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Confederate Flag Controversy Used To Divide Whites,
H.K. Edgerton is a former
president of the Asheville (N.C.) NAACP and a member of the Sons
of the Confederate Veterans. He is an African-American and a supporter
of the public display of the Confederate battle flag.
“We’re family – black folks and white folks,”
Edgerton said during a stop at the Octagon Hall in Simpson County.
“The tragedy is America began a propaganda process. The
(Confederate) flag was used as a weapon to divide us. They’re
always two sides to every story, and another side to this story
is that black soldiers were Confederate heroes, too.”
His grandfather served as a surgeon’s aide with Dr. Thomas
Edgerton Frady of the 34th North Carolina Confederate Regiment
of the Confederate army.
Edgerton brings his message of tolerance and explains why public
and school displays of the Confederate flag should not be banned
to audiences throughout the country.
“I was there when the NAACP national convention proclaimed
its intention to remove all vestiges of the ‘Old South’
and saw the propaganda machine at work in order to unify its membership,”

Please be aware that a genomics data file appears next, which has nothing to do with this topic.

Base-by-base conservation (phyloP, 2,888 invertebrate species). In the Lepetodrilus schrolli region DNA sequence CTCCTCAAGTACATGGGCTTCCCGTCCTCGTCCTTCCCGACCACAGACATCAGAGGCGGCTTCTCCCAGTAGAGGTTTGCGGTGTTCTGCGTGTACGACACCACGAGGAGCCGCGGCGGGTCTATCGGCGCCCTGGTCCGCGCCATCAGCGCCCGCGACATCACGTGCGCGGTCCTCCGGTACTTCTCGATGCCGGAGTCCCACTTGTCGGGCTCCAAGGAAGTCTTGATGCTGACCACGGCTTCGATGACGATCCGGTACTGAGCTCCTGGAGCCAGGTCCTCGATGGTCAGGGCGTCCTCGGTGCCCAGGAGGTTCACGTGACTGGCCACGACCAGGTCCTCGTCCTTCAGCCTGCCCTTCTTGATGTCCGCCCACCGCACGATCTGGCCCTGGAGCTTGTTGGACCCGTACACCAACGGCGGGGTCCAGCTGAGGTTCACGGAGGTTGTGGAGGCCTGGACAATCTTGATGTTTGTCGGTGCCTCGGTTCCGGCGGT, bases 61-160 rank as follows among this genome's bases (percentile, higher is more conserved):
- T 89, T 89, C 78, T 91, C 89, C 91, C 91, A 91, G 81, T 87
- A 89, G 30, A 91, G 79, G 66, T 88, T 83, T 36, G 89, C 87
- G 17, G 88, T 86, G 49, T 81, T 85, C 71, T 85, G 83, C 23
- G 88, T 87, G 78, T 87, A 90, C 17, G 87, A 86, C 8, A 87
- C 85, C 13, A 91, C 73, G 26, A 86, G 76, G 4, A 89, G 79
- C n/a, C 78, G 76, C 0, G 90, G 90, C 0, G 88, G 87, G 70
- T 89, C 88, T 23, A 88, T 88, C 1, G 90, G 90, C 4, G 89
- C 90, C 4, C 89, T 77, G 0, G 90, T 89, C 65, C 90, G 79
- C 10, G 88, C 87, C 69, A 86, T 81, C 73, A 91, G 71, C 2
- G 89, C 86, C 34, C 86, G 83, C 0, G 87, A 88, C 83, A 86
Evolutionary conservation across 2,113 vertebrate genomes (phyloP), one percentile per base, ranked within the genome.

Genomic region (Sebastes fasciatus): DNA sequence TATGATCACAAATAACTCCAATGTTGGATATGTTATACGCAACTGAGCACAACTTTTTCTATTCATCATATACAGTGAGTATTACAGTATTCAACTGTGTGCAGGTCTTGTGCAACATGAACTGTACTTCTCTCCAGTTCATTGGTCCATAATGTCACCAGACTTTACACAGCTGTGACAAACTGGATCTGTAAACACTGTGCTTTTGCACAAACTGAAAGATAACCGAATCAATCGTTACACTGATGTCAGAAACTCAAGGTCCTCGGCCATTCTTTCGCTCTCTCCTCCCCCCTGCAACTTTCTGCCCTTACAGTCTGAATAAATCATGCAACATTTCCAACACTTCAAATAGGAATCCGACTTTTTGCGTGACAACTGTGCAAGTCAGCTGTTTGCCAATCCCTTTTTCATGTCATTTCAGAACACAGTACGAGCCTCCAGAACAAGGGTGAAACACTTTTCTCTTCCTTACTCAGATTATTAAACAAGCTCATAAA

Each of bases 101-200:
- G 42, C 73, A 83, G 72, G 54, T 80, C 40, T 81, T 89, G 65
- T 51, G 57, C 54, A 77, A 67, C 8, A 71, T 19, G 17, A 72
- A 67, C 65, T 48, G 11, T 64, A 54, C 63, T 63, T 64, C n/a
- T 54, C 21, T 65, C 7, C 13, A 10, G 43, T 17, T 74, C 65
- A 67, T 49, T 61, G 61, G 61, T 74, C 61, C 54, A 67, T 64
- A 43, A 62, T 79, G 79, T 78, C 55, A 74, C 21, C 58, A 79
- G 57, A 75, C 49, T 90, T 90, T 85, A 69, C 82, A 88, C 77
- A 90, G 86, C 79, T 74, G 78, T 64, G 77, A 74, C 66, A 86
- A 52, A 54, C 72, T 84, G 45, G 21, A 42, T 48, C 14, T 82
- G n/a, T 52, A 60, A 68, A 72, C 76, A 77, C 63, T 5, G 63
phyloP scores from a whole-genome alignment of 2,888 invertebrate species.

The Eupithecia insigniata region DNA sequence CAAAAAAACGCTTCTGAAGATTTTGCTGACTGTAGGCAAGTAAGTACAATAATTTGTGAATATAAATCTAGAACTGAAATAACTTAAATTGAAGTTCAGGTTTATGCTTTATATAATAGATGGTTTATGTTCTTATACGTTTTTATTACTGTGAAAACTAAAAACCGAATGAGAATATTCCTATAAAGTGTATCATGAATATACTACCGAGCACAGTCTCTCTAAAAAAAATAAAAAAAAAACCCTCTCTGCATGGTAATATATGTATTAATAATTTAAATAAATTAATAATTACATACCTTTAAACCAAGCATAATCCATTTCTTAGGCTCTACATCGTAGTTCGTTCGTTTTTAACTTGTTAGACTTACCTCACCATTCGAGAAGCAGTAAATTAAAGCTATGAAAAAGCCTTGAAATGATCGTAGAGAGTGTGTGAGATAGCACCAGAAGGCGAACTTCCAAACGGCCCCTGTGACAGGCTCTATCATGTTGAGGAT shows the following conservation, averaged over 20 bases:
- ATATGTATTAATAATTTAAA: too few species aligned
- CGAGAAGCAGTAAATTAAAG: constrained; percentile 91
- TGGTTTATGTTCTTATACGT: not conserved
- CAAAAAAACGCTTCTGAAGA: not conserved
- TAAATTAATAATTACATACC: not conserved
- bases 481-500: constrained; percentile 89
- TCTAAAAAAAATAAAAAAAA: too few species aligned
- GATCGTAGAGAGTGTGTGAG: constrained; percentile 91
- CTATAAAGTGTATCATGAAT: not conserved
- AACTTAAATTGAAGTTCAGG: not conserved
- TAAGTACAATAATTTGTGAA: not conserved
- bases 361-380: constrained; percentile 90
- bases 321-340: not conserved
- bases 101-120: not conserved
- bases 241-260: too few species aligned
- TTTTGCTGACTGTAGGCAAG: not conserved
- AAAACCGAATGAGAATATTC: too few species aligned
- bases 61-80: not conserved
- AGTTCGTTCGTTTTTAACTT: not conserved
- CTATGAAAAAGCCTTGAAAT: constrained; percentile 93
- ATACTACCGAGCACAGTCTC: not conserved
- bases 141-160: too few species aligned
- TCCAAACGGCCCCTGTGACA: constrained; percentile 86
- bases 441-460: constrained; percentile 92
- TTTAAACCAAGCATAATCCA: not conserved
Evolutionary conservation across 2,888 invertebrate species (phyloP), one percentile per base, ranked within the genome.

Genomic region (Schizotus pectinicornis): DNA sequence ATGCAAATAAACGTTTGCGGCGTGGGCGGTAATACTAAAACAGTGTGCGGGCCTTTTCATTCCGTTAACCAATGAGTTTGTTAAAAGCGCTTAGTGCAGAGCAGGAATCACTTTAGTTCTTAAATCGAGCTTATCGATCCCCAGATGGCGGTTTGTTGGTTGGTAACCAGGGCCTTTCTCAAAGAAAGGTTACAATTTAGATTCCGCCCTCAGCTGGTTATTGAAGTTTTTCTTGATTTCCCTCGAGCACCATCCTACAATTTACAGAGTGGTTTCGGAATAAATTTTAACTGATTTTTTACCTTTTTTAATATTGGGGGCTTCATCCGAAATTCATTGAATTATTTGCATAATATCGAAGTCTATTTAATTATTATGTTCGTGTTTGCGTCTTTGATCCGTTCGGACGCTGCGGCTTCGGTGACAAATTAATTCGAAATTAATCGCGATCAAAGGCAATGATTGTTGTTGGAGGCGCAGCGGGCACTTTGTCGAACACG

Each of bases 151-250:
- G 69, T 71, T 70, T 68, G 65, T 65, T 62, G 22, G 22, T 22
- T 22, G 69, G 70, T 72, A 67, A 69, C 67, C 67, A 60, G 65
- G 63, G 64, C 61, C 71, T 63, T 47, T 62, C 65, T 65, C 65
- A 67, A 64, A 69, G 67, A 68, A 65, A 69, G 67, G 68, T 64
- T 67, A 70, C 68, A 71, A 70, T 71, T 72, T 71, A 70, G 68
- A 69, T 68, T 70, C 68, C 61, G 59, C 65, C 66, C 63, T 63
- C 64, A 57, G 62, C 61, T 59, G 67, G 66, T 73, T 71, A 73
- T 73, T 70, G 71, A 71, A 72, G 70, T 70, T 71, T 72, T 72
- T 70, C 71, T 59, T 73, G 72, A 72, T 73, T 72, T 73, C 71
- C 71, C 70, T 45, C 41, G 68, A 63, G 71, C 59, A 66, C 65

Edgerton said. “Since then, statutes have been moved, streets
renamed, the playing of Dixie banned, Rebel sports teams renamed
– all in the interest of that demon, political correctness.
So, where is the tolerance that a diverse population shares.”
Edgerton said he came to Kentucky to educate school officials
about the importance of sharing a diversified history of the south.
He noted that in Casorina vs. Madison County, Ky. Schools, the
U.S. Court of Appeals ruled that schools could not arbitrarily
ban Confederate clothing. Days after his arrival, the Ohio Count
School Board voted not to ban Confederate symbols.
Edgerton also warned that setting such a precedent as ridding
the nation of what is preceived as good or bad history at the
time may spell trouble down the road.
“What choice will this nation make when our grandchildren
are confronted by the Hispanic and Asian populations and demand
that Old Glory be replaced or removed because that ‘evil
flag’ invaded our country or dropped the A-bomb on us. It
was only right because in 2005 you removed the evil Confederate
flag from the nation,” Edgerton said.
Edgerton attended the National Conference of the Sons of Confederate
Veterans in Nashville last weekend.
“I never have condoned the use of ‘my flag and my
grandfather’s flag’ as a hateful device. It is a symbol
of the heritage left to me by may Confederate ancestor. Why can’t
I be proud of his service to his country?”